- Balsamic: My go-to vinegar for a quick and easy vinaigrette. The real Balsamic can be quite costly (because it's aged for years and all that jazz). Nevertheless, there are tons of affordable, "Balsamic variations", with added flavors available at most markets.
- Apple Cider: Chosen by many for its health benefits - apple cider vinegar goes well with most everyday salads. Fun Fact: According to this article, "it's supposed to kill head lice, reverse aging, ease digestion, and wash toxins from the body". Intense, right?
- Champagne: if you want to get all fancy pants, go for this option. To be honest, it's worth the extra bucks - especially when you're using high quality ingredients (not for everyday use, but you should definitely have it in your pantry).
- Seasoning Salts: Same stuff you use for roasted potatoes! A total no-brainer, just sprinkle, mix, and go.
- Chipotle Rub: Yep. It's not only for BBQs. Add it to your mix for a spicy kick.
- Herbs: Thyme, Oregano, Basil, you name it. Mix your favorite herb (fresh of dry) with a pinch of salt and voila!
- Eclipse EWWQR7-NA Quick Release Woodworking Vise - An amazing place to start. This is the one that sees the most use in the ManMade shop, and a true bargain at around $72.00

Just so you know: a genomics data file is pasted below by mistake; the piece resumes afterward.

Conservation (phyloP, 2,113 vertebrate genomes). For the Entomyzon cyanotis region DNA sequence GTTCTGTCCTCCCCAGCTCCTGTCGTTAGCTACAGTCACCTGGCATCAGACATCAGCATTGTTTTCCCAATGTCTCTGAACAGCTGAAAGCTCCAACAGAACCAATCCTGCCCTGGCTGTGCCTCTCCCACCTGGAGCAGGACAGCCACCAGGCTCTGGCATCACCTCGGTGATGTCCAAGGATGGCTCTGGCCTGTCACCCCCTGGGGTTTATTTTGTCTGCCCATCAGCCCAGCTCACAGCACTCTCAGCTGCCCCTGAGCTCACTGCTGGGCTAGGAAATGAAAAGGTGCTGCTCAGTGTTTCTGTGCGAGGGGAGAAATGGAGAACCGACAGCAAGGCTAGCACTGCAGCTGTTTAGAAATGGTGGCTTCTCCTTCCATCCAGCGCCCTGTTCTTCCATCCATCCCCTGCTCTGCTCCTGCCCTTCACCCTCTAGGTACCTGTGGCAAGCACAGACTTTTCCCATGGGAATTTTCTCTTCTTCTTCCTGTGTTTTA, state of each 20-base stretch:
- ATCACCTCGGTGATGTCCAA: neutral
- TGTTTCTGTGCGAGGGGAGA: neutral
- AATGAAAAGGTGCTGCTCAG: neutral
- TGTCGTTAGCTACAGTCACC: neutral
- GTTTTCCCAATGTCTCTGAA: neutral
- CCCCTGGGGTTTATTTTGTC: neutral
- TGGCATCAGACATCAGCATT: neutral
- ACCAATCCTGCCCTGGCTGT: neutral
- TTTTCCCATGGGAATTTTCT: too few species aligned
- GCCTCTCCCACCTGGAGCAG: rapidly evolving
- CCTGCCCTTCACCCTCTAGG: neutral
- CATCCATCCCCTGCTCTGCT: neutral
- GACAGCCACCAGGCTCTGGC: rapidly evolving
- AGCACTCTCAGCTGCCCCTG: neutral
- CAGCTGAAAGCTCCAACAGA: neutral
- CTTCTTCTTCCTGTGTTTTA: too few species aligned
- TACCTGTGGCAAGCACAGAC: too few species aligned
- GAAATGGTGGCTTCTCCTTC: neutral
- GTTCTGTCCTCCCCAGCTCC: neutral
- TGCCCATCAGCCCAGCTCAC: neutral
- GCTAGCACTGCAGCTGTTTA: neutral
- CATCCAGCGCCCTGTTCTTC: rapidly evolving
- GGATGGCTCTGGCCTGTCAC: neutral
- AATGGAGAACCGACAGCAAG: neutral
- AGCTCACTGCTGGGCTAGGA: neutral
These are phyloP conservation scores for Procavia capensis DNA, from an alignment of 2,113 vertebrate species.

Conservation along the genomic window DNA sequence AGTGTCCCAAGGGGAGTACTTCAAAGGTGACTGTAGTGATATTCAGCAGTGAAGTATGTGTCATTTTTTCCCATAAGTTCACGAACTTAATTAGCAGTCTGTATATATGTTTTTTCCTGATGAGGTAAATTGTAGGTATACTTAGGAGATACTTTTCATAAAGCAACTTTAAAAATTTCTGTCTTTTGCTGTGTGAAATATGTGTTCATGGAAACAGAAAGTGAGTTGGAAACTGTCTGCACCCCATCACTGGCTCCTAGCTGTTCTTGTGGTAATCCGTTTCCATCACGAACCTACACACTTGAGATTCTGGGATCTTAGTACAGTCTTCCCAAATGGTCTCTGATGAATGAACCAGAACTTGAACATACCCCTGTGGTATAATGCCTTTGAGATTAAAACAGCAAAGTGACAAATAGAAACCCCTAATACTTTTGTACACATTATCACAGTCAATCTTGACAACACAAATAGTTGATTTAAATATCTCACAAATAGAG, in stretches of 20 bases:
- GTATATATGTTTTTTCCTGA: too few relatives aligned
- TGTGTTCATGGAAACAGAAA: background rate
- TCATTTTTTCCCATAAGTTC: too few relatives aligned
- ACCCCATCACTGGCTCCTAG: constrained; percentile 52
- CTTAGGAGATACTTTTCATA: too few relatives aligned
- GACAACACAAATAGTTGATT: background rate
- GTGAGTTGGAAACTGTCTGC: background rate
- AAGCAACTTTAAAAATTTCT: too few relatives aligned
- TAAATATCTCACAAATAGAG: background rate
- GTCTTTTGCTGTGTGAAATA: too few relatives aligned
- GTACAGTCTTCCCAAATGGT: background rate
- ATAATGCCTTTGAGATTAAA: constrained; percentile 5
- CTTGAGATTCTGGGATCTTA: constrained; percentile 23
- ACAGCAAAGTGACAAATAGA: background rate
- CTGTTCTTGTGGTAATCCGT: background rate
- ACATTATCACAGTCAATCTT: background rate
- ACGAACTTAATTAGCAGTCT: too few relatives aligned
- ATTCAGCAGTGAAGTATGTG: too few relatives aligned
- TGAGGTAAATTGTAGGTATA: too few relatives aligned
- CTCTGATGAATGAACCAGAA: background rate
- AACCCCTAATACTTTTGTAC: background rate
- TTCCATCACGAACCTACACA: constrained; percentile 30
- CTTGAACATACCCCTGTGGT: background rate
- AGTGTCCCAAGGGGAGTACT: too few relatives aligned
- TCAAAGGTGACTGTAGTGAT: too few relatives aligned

- Groz Woodworkers Vise - most big vises are gonna cost a pretty penny. If you're just starting out (like me) I've found this one to be a decent product despite a few reviews of it racking in place. You will have to provide your own wood jaws.
- Tekton Woodworking vise - Great basic vise for woodworkers
- Harbor Freight 6" Portable Carpenter Vise - I use this one a lot. It's a perfect portable companion. I end up using screws on scrap wood to secure it over the twist lock.
- Yost 6.5" Vise - Great standard workshop vise at a good price.
- Bessey - Known for their woodworking clamps, this is a great product too!
- Irwin 4.5" Bench Vise - Smaller, but great for basic use. If you don't have a benchtop vise, this is the first one you should get.
- 09/25/15--12:00: What's the Deal with the 5th Pocket on Your Denim Jeans?
- 09/25/15--14:00: Best Value in Booze: What's the Best Irish Whiskey under $25?
- 09/27/15--07:00: If You've Never Wanted to Live in a Church Before, You Will Now...